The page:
I don’t think it’s an exaggeration to say that, in many ways, Black people live in a different country than white people — one with its own legal regimes, economic reality, level of social crisis, etc. Just as I don’t think it’s an exaggeration to say that undocumented people, or families with mixed statuses regarding migration, live in a different country from those of us who are U.S. citizens.
It’s also the case that a kind of confidence or arrogance that only seems to exist among white people is attributed to “white privilege” — as is a lack of awareness about the toll of racism and its impacts on people of color, as well as an outright active racism on the part of some white people...
So why this talk? One reason is that there are questions that arise from the application of privilege as a framework. Does the umbrella of “white privilege” explain the range of behaviors of white people in relation to people of color — from passive benefit that white people get from racism, just from living in the U.S., to active use of racism to attack people of color?
There is the question of white privilege and class — and in particular, do working class white people benefit from racism? Or to flesh that out — and I think many people are raising this question in the context of a growing anti-racism and growing anti-capitalism — if capitalism hurts the entire working class, and racism helps uphold capitalism, do working-class white people, who would benefit from the end of capitalism, also benefit from one of its central components — racism. Because there’s a contradiction there, obviously.
Year One of the Russian Revolution | Elizabeth Terzakis
On October 25, 1917, according to the calendar that was in use at that time, the Bolshevik Party led an insurrection that removed the ineffective, unpopular and counterrevolutionary Provisional Government from power — and transferred all power to the soviets. These were workers’ councils and peasants’ councils and soldiers’ councils.
This represents the first and only time in world history that working class people have attempted to rule in their own interests, making it the most important day in working class history — which might make you wonder: why is the ISO one of the few organizations that celebrates it.
The answer is simple: Because the revolution represents the first and only time the working class had taken power, capitalists all over the world have a vested interest in erasing and distorting this history.
Raise your hand if you have heard any of these common misconceptions about the Russian revolution:
Number one: The Russian Revolution was a coup, accomplished by a tiny group of conspirators.
Number two: The Russian Revolution destroyed the Russian economy and led to starvation and mass suffering.
Number three: The political philosophy of its leadership, particularly Lenin, produced the rise of Stalin and made it so that, like all revolutions that attempt to end hunger and want, and achieve freedom and equality, it instead led to greater repression and violence.
Number four: The Russian Revolution was a mistake. It should never have been tried.
Obviously, if these things are true, we might still want to study the Russian Revolution mostly to see what not to do. But we wouldn’t be looking to it as a shining example of what working class people can accomplish when they’re united, organized and committed to achieving socialism. But that is exactly how I think we should see it.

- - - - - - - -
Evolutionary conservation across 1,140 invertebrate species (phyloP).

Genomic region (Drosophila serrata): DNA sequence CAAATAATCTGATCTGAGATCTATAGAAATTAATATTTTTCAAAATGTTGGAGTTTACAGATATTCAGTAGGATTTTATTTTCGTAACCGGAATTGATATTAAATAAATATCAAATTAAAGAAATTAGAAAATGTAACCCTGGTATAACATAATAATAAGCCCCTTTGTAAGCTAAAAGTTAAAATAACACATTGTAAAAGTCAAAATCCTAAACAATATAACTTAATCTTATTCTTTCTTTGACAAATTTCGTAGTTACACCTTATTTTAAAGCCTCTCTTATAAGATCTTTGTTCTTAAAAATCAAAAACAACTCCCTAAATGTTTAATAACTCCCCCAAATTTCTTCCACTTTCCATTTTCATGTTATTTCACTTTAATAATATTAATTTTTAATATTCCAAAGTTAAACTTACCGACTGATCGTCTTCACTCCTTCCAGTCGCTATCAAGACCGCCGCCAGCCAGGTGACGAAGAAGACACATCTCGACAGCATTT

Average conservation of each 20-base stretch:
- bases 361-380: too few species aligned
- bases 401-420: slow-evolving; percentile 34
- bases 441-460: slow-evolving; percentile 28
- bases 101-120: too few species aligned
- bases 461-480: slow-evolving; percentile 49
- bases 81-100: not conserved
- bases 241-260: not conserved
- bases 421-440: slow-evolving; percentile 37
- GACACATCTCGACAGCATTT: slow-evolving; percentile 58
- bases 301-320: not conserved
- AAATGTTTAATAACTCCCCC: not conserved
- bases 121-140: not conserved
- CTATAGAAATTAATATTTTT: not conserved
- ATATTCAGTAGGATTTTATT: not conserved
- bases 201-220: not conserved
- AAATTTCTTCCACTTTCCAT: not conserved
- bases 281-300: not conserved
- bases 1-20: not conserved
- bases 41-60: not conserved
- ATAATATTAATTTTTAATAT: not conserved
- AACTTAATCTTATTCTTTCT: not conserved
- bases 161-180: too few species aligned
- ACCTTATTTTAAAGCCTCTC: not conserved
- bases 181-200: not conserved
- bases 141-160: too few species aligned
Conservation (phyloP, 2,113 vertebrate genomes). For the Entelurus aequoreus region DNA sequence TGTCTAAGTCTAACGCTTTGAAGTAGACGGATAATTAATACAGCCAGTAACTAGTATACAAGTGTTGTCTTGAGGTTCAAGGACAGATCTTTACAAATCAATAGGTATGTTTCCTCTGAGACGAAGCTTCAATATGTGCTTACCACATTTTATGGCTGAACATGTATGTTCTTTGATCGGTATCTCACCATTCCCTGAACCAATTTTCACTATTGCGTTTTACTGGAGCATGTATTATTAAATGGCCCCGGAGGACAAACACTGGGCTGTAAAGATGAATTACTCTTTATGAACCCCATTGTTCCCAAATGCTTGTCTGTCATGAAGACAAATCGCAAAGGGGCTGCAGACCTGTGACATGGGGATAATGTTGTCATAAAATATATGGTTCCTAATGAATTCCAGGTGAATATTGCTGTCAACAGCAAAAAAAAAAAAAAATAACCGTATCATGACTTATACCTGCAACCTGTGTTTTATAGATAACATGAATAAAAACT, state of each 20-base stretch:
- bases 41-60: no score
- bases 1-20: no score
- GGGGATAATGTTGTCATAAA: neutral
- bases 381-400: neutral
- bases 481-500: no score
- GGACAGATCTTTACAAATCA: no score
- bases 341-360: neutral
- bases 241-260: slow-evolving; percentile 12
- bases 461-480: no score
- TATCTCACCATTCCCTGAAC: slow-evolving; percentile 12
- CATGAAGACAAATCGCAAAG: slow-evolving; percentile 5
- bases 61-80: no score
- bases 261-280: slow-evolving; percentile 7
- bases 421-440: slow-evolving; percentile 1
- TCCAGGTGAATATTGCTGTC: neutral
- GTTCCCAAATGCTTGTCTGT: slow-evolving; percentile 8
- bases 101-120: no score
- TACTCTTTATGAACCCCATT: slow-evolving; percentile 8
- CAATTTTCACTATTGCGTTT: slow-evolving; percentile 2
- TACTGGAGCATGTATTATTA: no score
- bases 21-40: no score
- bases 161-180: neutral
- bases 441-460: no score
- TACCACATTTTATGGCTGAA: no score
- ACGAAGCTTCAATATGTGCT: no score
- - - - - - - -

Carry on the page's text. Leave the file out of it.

The History and Politics of Trans Liberation | Fainan Lakha and Katie Feyh
In presenting this history, I want you all to think of it as an organizers’ talk: As a series of historical points that help us contextualize the principles we should have, as well as the contradictions we have to navigate in our fight for a society free from oppression.
Some questions I think will come up for us are — and these are very general, but you’ll see how they are concrete later: What are the issues that most affect trans communities? What kinds of reforms should we fight for? How should we understand the moment today referred to by Time magazine as the “trans tipping point”?
All the political questions I discuss today are multisided, and so what I’m trying to do is unpack how things are good and bad, how they are complicated and how they have to be understood in a contextual way.
I want to begin with a point about gender today, because it’s clear that the mainstream of American society has seen a shift. What we’re witnessing today is not just the realization of a truth about gender that’s already been there. People aren’t just coming out and saying what they’ve repressed their whole lives (although repression is certainly a part of it).
Instead, what we are seeing is a process of change — of the development and transformation of gender as a human social practice in real time — new forms of gender that have the potential to mean greater freedom.
Slavery and Capitalism | Brian Jones
THERE IS something more latent in our society than discussed, which is the possibility of making it in our society as an individual, and that being freedom, a kind of financial freedom.
Versus a kind of collective freedom that we could achieve through struggle, through organizing, through solidarity, which is not obvious to everybody, and is not always on the agenda, and is not always there and accessible to people, and is part of what we’re fighting for and trying to put out there.
Understanding the ferocity and violence and brutality of American slavery and capitalism is a more honest picture of American history, and one that is really needed. Anybody shocked by the horrors of slavery should also be shocked by the horrors of capitalism in our present society.
What people described as an “irrepressible conflict” in the past between slave owners and industrial capitalists — between the lords of the lash and the lords of the loom — today, I think we should describe as an “irrepressible conflict” between capital and the labor.
The Trumps of the world fear this harsher, more honest look at American history because peering into the past and looking at the relationship between capitalism and slavery has radical implications for the present. But we, who know that there is still a transformation yet to come, have nothing to fear from this history, and have everything to gain.